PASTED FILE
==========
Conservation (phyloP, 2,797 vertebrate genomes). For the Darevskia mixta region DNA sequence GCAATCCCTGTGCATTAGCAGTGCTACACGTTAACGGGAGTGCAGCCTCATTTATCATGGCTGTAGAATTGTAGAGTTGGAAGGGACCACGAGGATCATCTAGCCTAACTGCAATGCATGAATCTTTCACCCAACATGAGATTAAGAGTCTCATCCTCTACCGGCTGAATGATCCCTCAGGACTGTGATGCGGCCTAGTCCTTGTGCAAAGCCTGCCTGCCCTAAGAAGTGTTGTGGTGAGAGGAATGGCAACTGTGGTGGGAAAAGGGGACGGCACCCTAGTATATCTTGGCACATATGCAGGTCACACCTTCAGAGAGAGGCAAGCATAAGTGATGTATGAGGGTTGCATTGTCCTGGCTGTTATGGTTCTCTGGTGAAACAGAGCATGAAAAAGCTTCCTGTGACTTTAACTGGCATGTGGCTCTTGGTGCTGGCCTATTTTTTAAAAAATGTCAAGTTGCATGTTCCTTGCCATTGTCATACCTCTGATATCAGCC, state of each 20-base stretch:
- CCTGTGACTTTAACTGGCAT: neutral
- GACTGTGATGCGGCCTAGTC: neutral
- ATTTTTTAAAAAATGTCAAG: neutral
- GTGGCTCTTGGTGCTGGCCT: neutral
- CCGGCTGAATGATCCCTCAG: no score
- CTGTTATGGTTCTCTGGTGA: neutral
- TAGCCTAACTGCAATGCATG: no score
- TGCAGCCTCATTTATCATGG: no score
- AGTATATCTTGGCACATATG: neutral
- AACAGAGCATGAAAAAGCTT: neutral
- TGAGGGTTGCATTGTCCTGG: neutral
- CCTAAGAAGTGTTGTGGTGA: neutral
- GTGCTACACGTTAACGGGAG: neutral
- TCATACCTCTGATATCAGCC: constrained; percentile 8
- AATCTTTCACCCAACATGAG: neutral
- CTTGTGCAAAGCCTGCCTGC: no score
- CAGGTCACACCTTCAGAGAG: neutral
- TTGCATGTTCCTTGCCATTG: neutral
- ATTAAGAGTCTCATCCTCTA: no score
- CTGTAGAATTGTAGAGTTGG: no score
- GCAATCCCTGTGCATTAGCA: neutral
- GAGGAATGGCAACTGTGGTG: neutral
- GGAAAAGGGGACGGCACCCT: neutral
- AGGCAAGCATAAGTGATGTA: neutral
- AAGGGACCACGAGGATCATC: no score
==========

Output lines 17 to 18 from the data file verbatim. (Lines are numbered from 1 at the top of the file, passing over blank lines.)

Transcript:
- CTTGTGCAAAGCCTGCCTGC: no score
- CAGGTCACACCTTCAGAGAG: neutral